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He is not here: for he is risen, as he said.

Passover begins tonight. To our Jewish brothers and sisters, happy Passover!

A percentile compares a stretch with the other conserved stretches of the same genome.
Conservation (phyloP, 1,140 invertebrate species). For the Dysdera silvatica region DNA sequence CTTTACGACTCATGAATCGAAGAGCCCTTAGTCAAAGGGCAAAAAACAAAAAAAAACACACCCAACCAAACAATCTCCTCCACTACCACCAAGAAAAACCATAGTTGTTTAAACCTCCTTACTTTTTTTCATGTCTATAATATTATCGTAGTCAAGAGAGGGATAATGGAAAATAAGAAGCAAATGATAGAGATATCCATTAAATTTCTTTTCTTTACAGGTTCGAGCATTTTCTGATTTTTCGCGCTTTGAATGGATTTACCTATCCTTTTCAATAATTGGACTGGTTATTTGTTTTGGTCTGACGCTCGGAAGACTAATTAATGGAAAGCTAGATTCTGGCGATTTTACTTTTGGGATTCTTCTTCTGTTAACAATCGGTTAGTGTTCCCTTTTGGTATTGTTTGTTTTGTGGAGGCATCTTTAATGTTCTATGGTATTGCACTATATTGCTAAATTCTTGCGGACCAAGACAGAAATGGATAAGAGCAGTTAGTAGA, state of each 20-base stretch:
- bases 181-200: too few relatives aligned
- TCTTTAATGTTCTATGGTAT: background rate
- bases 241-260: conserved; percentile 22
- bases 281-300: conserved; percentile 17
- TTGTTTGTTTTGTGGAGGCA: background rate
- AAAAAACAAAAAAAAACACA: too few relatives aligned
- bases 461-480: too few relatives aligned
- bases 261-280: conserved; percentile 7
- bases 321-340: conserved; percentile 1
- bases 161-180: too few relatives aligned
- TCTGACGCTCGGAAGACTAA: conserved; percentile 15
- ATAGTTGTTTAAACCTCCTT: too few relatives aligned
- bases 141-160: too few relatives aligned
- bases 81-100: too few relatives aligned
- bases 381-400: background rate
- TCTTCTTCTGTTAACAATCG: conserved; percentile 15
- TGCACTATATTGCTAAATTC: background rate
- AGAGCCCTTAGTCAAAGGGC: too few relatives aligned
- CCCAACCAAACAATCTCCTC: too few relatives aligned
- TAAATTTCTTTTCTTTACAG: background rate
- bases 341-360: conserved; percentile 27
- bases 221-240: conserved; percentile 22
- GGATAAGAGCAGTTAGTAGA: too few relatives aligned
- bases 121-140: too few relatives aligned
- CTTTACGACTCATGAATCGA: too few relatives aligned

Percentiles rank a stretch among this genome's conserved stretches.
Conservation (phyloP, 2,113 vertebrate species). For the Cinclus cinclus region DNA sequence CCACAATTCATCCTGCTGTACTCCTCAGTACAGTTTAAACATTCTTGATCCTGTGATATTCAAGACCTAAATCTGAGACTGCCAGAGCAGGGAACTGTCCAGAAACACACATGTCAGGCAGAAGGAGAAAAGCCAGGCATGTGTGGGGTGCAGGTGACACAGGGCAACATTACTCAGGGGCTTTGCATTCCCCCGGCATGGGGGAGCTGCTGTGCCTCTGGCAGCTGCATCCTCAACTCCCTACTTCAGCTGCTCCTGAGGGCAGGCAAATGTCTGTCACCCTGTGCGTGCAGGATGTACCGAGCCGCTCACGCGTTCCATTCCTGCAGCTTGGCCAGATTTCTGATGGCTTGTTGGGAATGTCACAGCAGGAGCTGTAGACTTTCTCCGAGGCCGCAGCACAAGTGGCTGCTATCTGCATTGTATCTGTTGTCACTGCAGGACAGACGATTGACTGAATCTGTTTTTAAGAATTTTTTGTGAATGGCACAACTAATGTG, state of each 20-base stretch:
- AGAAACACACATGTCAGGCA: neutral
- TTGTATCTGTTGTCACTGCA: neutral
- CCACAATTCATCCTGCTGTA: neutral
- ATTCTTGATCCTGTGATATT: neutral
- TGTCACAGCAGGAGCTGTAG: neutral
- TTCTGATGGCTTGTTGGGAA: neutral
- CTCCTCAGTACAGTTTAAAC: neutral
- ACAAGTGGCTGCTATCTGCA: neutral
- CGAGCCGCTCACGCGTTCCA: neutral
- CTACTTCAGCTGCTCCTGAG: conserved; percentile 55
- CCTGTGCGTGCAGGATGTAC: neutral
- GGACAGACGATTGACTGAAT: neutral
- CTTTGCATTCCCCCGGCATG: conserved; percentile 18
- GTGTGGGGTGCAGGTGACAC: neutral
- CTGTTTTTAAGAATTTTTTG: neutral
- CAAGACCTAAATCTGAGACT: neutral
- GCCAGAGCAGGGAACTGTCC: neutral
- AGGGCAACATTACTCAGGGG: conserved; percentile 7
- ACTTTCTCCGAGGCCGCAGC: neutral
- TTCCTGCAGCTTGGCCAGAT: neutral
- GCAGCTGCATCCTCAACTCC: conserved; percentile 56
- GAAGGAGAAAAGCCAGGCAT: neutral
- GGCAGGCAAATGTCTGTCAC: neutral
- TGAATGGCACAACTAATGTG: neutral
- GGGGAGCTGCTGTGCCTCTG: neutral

Today is the feast of St. Anselm of Canterbury, Bishop and Doctor of the Church. Anselm was born in Aosta, Italy, around 1033. His mother sent him to a school run by Benedictines. At 15, Anselm discerned a calling to religious life. His father, who was not a very religious man, wouldn't allow Anselm to be a monk. Soon after, his mother died. Anselm spent the next few years traveling around Europe. In Normandy, he met Lanfranc of Pavia, prior of the Benedictine monastery Bec Abbey. Anselm joined the Benedictines and was ordained a priest at age 27. Three years later, Lanfranc was moved to the Abbey of Saint-Étienne in Caen, France, and Anselm became prior of Bec Abbey. As prior, Anselm began a monastic school at Bec Abbey. He also began publishing his books, including Cur Deus Homo (Why God Became Man). Lanfranc became Archbishop of Canterbury in 1070, during the Norman Conquest of England. When the Normans asked for monks to assist with the Church in England, Lanfranc requested Anselm's help. William Rufus, son of William the Conqueror, became king of England in 1087. After Lanfranc died in 1089, he wouldn't allow the Church to choose the archbishop's successor. He changed his mind after a few years, and Anselm was asked to take the position. By then, Anselm had been back at his monastery for years, and he had no desire to go back to England. However, Anselm accepted the role of archbishop in 1093. For several years, he opposed King William's attempts to take over government of the English Church. This resulted in his exile until King William died in 1100. Anselm returned to England at the request of William's brother, the new king Henry I. However, he once again found himself opposing the king. King Henry wanted to invest the bishops with land, tying part of the bishops' loyalty to him. Anselm refused to consecrate these invested bishops, insisting on keeping the Church separate from the secular government, and was exiled again. An agreement was made around 1106 or 1107, allowing Anselm to return to his archdiocese. He died in 1109. St. Anselm, pray for us!
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